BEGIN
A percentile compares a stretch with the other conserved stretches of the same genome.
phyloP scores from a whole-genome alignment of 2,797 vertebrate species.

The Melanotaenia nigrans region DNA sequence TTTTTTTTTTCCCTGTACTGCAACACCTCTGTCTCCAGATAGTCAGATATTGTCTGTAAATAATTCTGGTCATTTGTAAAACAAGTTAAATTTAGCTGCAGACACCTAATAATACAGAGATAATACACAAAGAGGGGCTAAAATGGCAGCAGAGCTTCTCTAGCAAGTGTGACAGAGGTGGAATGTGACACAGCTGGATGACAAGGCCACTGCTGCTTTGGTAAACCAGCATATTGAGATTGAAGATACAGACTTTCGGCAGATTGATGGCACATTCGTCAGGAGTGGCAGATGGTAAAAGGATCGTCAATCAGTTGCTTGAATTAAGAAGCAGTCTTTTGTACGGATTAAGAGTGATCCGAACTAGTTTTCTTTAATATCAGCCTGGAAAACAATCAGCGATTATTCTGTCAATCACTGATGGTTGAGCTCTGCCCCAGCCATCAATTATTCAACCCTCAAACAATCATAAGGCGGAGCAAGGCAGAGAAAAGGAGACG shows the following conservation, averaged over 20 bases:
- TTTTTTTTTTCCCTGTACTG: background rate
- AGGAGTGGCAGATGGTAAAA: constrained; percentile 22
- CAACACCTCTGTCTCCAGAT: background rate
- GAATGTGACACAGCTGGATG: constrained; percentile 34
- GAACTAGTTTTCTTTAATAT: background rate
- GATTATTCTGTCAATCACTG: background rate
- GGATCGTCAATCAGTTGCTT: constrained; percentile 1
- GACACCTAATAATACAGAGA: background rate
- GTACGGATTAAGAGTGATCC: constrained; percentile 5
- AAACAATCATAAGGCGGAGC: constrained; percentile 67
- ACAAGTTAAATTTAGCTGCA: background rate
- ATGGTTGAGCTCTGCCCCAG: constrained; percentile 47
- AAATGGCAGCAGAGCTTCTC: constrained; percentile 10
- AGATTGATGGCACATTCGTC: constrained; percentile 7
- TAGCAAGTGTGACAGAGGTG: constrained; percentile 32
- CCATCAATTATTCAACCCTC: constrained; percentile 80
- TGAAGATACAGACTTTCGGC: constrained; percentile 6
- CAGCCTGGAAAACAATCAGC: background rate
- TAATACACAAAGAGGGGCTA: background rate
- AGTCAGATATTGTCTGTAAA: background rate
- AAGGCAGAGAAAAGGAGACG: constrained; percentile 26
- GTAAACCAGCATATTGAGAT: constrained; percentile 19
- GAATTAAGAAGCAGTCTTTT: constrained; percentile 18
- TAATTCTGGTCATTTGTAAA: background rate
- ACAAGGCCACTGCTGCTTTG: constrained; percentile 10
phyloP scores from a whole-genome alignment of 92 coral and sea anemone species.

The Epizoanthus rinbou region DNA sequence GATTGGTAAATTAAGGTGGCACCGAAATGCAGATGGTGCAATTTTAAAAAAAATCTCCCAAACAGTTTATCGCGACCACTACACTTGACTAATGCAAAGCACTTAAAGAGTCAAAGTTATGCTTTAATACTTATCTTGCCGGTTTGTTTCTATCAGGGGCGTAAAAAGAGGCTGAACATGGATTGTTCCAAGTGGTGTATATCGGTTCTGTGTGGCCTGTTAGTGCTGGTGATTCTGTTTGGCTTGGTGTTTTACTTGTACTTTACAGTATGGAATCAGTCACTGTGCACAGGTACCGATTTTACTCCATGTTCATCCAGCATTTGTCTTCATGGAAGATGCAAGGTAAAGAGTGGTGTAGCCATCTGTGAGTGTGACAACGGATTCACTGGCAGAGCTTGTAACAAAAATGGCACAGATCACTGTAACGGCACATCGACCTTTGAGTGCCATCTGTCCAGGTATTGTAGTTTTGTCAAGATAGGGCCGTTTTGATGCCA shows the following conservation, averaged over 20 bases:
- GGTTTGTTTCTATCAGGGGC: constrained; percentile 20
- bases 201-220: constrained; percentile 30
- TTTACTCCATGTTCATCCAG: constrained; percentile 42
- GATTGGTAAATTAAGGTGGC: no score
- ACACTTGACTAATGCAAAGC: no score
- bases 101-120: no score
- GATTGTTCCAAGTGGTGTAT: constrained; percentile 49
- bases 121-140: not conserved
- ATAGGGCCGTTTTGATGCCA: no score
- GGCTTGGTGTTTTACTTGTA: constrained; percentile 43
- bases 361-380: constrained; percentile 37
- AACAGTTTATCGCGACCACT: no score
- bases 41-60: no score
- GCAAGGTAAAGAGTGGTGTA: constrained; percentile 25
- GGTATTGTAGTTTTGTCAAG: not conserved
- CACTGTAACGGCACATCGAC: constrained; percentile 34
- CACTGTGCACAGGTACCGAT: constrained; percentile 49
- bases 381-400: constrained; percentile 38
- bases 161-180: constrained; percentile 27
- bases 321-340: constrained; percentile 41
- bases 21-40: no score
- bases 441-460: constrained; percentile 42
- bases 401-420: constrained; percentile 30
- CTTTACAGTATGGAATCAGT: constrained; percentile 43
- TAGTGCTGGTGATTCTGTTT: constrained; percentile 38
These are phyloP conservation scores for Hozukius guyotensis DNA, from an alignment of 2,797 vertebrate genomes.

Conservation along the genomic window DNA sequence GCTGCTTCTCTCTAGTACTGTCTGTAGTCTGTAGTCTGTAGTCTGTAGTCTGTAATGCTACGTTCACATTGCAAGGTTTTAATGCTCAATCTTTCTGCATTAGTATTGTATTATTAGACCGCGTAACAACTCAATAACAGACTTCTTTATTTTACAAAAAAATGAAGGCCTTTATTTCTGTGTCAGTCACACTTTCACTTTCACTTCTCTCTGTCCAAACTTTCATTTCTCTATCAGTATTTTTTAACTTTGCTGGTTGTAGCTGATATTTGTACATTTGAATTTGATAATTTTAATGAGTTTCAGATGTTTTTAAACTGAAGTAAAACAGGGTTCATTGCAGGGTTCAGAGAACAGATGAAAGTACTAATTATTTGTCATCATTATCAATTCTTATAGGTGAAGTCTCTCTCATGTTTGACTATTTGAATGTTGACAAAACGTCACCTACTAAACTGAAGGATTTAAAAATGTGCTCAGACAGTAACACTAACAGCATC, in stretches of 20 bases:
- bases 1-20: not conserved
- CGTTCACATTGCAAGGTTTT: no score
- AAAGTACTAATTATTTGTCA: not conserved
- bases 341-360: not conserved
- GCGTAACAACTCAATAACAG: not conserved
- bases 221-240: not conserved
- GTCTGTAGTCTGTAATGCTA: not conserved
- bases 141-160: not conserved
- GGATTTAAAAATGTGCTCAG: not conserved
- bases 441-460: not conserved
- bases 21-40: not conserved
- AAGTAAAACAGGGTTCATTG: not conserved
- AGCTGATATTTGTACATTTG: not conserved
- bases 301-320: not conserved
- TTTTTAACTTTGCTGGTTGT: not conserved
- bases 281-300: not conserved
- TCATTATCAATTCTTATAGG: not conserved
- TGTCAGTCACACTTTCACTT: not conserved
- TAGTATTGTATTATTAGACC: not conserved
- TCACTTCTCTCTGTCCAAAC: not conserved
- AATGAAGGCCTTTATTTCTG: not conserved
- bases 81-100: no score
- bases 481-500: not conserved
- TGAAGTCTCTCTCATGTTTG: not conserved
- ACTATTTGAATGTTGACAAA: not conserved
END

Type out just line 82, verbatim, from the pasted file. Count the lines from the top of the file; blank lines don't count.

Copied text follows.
- ACTATTTGAATGTTGACAAA: not conserved